New York Fashion Week S/S 2014: Lela Rose

I was excited for the Lela Rose show long before it actually began because that morning the backstage was covered in a confetti of gold foil. 

In an act of utter genius, the dashing hairstylist Ted Gibson (who you may know from TLC's What Not to Wear), crushed up the stuff and sprinkled it over chic, teased updos of rolled hair. It was unlike anything I had seen at Fashion Week. And still, the look made Rose's intricate, refined designs even more powerful as models later trotted down the runway, gold foil floating to the floor in fits of ethereal elegance. 

Also while backstage I watched as makeup designed by Romy Soleimani for kissed the lips and eyelids of the models. A neon-yellow green eyeliner by Stila and a rosy pink pout, it look liked springtime had arrived all over again. 

And then I found myself in front of the racks of clothes to go down the runway, and my heart beat a little faster. Inspired by Danish industrial designer Arne Jacobsen, Rose had paid attention to his use of "curvilinear shapes and quirky geometry," and every dress was a celebration of shape.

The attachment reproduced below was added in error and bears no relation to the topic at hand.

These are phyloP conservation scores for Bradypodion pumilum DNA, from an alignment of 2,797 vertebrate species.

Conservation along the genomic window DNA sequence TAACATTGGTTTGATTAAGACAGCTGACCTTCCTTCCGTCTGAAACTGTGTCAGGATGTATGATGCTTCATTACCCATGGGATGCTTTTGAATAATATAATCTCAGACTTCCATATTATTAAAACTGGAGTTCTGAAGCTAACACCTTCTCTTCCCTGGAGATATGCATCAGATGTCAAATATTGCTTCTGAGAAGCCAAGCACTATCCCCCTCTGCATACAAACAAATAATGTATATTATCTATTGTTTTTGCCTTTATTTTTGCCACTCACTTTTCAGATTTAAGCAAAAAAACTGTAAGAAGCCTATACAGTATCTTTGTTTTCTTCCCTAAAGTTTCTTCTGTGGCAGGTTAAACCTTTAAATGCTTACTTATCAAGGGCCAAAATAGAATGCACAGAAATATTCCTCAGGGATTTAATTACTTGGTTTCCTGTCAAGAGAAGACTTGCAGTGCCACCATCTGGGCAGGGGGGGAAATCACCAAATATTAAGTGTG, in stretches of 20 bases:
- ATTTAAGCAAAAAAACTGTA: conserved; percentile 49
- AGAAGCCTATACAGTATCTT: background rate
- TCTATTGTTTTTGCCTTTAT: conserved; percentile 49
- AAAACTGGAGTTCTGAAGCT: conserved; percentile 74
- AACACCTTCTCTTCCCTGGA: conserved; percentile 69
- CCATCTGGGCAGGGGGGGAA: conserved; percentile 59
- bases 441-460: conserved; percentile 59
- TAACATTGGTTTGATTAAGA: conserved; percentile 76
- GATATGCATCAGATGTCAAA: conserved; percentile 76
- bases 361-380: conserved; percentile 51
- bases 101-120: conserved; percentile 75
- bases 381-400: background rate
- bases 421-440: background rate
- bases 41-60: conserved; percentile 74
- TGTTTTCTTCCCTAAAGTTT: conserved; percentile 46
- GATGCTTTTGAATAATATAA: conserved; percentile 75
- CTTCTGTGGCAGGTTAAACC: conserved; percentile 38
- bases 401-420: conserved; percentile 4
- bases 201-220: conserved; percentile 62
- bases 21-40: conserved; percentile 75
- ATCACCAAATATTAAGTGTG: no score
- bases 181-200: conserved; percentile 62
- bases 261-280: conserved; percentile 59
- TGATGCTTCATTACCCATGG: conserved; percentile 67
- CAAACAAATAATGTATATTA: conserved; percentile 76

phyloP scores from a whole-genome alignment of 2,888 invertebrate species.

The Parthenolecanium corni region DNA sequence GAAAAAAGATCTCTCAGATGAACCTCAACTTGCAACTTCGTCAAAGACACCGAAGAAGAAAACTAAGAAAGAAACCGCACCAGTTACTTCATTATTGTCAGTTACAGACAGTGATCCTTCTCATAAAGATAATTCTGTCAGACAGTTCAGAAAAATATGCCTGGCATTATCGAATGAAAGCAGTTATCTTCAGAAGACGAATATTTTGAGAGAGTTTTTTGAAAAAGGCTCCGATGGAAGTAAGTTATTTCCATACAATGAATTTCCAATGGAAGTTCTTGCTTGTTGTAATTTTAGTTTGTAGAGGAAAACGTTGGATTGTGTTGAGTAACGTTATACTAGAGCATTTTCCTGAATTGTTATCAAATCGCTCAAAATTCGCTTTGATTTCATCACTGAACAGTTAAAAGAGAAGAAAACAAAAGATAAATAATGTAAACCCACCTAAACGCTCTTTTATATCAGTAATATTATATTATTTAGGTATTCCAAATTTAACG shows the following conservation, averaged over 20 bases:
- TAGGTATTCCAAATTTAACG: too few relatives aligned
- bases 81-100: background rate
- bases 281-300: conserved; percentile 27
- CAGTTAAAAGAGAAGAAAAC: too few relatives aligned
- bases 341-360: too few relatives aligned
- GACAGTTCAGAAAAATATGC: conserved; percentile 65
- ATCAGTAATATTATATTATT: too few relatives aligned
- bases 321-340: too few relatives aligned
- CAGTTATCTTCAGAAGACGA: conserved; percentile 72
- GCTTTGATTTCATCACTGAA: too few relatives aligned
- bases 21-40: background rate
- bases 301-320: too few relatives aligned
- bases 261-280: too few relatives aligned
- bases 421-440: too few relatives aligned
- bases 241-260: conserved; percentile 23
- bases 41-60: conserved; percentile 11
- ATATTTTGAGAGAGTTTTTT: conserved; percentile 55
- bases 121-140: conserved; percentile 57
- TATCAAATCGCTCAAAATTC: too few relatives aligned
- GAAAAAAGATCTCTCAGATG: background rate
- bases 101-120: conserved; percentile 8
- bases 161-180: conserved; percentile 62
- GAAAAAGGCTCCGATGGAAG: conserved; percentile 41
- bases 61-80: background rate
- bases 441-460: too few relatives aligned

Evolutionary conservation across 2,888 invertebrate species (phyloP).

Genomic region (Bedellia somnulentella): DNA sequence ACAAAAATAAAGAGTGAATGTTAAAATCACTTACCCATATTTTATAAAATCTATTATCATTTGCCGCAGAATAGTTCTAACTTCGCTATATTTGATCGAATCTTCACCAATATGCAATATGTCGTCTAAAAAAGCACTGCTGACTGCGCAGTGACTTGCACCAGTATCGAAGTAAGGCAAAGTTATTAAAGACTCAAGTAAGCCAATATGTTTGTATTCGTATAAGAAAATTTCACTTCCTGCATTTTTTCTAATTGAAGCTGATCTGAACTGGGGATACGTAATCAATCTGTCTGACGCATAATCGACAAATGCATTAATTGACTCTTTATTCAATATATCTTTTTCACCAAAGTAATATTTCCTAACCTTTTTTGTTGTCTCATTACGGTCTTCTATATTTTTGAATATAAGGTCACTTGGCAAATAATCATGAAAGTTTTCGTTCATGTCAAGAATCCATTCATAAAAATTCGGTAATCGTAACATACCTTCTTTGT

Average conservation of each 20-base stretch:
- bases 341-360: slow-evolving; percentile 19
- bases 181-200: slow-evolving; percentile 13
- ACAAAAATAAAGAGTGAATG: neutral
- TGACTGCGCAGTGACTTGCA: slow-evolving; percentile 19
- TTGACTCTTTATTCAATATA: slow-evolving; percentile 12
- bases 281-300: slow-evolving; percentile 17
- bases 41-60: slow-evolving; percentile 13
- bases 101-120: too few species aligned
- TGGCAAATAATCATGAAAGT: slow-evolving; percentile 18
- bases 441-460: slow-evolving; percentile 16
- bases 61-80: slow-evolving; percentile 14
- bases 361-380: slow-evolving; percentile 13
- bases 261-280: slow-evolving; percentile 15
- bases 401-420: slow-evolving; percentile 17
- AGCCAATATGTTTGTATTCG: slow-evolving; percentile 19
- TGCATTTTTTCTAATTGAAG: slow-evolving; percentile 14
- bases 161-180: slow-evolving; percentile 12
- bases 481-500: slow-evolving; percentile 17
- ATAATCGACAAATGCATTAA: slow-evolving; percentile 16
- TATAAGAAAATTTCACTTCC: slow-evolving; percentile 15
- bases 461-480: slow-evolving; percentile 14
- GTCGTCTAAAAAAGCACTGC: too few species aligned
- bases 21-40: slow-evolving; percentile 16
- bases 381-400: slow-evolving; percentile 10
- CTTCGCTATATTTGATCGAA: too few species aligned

Actually seeing the clothes go down the runway was a delight, of course, as well. Favorites included a long ivory gown accented with black wood grain lace inserts, a strapless dress embroidered with a column of alternating green stripes, and a citrine silk gazar curved bodice gown. Bursts of aqua and vivid pink appeared in geometric and floral prints on silks and sateens in cocktail-length dresses and sheaths. They were all gowns and dresses much like debutantes would wear at sensational spring galas and lunches. Her collection was truly an event, an experience to see: models whisked down the runway and dresses in light fabrics floated behind them. It was a perfect combination of intelligence, femininity and luxurious elegance. 

Take a look at some of my pictures from backstage here, and check out the entire show on here